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02/09/2021 - 13:51

Testing a marine vibrator that could reduce the impact of oil exploration on whales

Testing a marine vibrator that could reduce the impact of oil exploration on whales - Available at University of Iceland

For just over half a century, seismic airguns have been the most commonly used equipment for locating oil and gas under the ocean floor. Seismic airguns release fast-moving and highly pressurised air bubbles under the sea. The air bubbles expand and contract in the ocean, forming sound waves that bounce off the seabed and provide data that can be used to create images of areas that would potentially be worth exploring.

The loud sounds may have a negative impact on the marine environment and ecosystems, not least on marine mammals such as whales. New instruments have been attracting attention that are likely to have a smaller impact on the biosphere than seismic airguns and are more environmentally friendly.  Among these new solutions is the so-called marine vibrator, which has been the subject of a study over the past summers at the University of Iceland Research Centre in Húsavík. 

"We want to look at whether this new equipment affects whales or changes their behaviour. Since the marine vibrator produces a quieter sound, it would be better if the oil and gas exploration industry could use this instead of airguns." So says Marianne Rasmussen, director of the University of Iceland Research Centre in Húsavík and prominent figure in Icelandic whale research. 

The study is based on observing the reactions of blue whales to the sounds produced by the marine vibrator. A large number of blue whales can be found in the Skjálfandaflói bay over the summer months. The project is funded by the German Environment Agency and is being conducted in collaboration with the University of Veterinary Medicine Hannover. Tom Akamatsu from Japan also developed various technology used in the research. 

"We want to look at whether this new equipment affects whales or changes their behaviour. Since the marine vibrator produces a quieter sound, it would be better if the oil and gas exploration industry could use this instead of airguns," says Marianne Rasmussen, director of the University of Iceland Research Centre in Húsavík and prominent figure in Icelandic whale research.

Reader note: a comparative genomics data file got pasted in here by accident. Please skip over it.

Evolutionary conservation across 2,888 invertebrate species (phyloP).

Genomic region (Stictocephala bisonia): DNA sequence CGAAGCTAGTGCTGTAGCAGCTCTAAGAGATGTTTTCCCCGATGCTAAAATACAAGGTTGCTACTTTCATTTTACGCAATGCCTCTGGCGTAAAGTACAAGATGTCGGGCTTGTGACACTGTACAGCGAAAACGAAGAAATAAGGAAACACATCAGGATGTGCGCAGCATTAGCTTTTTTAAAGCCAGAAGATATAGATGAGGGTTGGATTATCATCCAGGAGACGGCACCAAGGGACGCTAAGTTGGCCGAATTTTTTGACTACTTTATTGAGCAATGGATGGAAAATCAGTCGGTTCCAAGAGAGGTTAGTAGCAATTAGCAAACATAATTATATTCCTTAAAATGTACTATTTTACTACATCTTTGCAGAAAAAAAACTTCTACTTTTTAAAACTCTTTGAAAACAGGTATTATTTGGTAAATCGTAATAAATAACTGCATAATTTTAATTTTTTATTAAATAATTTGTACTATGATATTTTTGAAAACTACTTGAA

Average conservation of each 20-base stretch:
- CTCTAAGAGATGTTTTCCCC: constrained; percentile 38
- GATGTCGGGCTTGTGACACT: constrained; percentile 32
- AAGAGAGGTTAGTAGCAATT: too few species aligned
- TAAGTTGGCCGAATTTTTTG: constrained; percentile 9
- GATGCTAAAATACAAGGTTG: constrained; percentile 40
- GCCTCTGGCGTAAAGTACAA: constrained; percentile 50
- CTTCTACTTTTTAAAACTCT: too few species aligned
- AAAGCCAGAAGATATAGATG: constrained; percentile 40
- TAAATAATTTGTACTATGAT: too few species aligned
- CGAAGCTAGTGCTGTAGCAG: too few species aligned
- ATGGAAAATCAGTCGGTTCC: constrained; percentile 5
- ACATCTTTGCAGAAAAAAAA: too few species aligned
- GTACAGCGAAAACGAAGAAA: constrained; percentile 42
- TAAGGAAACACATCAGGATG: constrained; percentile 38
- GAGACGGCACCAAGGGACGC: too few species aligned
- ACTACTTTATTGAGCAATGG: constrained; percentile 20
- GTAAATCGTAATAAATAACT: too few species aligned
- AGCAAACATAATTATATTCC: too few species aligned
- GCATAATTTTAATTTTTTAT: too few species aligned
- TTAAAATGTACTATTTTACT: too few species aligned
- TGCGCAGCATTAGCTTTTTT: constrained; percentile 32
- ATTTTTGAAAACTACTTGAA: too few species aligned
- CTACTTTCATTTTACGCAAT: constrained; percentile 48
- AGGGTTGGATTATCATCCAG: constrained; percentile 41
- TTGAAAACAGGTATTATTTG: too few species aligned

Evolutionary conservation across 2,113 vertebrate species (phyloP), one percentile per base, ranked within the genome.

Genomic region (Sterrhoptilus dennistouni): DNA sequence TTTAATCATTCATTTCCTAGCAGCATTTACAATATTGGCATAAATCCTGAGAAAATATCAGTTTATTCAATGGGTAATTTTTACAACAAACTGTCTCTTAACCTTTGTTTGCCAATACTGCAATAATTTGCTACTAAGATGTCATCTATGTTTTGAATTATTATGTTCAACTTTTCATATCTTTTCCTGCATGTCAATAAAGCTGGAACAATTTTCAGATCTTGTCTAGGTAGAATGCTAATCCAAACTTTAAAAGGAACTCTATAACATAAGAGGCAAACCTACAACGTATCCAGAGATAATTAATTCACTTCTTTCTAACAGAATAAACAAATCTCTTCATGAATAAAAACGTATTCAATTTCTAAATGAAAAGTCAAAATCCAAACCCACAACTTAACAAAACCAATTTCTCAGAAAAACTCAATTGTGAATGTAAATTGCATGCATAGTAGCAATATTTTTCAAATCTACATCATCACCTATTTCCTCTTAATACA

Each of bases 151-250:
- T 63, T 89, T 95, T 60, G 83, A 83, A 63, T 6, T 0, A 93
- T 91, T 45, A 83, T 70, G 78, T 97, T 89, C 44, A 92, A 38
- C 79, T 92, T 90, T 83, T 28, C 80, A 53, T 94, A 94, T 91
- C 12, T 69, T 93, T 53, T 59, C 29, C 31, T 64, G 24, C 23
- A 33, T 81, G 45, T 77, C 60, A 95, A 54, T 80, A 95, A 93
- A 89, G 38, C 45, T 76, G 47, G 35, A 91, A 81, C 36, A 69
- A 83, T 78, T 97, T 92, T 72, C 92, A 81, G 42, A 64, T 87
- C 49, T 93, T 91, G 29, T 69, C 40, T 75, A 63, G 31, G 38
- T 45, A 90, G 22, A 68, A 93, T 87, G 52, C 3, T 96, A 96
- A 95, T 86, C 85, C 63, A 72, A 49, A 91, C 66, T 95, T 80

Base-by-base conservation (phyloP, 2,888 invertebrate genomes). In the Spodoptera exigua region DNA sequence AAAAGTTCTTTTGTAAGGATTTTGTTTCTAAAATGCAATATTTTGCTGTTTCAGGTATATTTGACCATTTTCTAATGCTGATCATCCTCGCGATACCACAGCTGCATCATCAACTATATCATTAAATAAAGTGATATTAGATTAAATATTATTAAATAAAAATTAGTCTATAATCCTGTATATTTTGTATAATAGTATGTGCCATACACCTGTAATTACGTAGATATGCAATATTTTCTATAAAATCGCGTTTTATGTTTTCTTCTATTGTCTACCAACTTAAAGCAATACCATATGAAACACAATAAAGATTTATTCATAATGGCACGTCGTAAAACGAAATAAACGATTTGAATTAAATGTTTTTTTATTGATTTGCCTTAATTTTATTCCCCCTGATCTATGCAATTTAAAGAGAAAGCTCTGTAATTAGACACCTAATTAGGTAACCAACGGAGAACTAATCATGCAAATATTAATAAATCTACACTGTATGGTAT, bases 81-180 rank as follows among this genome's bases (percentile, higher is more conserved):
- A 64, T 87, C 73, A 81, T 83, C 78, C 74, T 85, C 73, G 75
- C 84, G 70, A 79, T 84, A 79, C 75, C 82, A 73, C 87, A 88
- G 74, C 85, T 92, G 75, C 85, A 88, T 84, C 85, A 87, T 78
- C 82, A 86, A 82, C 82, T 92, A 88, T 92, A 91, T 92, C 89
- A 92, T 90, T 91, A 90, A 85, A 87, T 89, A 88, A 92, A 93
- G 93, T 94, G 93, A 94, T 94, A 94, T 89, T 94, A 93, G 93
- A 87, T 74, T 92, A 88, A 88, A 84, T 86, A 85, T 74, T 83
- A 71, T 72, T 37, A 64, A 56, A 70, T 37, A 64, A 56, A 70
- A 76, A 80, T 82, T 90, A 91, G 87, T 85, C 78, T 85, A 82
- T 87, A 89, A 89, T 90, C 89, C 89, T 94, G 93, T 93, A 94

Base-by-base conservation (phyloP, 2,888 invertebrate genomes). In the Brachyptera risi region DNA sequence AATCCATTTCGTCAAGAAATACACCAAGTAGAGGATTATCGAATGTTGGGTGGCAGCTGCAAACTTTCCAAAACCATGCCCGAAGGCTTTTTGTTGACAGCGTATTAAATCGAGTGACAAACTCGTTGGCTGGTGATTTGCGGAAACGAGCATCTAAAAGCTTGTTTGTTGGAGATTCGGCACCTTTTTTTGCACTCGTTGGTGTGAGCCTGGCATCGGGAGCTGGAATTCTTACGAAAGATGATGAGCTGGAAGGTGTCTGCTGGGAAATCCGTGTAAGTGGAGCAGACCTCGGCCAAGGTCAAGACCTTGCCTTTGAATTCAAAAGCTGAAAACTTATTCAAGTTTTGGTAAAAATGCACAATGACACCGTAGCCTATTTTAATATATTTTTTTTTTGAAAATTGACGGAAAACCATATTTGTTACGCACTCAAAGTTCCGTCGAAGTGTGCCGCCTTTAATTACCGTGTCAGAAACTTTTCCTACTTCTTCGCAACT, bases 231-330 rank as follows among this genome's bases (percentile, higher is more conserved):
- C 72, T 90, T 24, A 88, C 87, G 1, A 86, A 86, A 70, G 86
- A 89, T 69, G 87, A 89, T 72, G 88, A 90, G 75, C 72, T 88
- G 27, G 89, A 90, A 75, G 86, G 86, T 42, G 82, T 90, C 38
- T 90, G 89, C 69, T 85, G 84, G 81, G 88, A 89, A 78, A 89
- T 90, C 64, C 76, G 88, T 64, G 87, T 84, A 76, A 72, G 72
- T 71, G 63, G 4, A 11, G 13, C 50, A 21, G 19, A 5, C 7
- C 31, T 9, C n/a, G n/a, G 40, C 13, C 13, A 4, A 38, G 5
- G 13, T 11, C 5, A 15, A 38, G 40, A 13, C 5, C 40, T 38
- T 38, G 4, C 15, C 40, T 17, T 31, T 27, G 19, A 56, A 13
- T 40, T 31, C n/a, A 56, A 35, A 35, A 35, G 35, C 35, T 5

Tags attached to the whales using a boom and sucker

When the UI reporters went to observe the research team in Skjálfandi one fine summer night, the scientists pursued the whales in a small boat and attached tags to the animals using a long boom and sucker. If a whale was successfully tagged, the tag would automatically fall off after around 24 hours. While the tag was attached, it transmitted important data about the whale's behaviour and whether it was affected by the sounds. 
"We have an array of hydrophones, one kilometre apart. Then we play a low frequency sound that the blue whales should be able to hear using a large underwater loudspeaker on a fishing vessel.  The data we gathered gives us an idea of the whale's behaviour before we played the sounds, while they were playing and after they stopped. It provides important information about the whales' diving and vocalisations," says Marianne. 
"For example, we monitored one blue whale for 24 hours and it was constantly feeding. It didn't stop feeding even when we were putting the tag on."

The new equipment seems to have a minimal impact

The German scientist Joseph Schnitzler has spent the last few summers in Skjálfandi involved with the research project, which concluded in July this year. He works at University of Veterinary Medicine Hannover. 
"We saw some minor responses to the sound and also a slight effect on the call behaviour of the whales.  That might be the main effect of this marine vibrator," says Schnitzler. 

Marianne explains that although the blue whales did not change their feeding behaviour in response to the sound, they increased their call behaviour after the marine vibrator was turned off.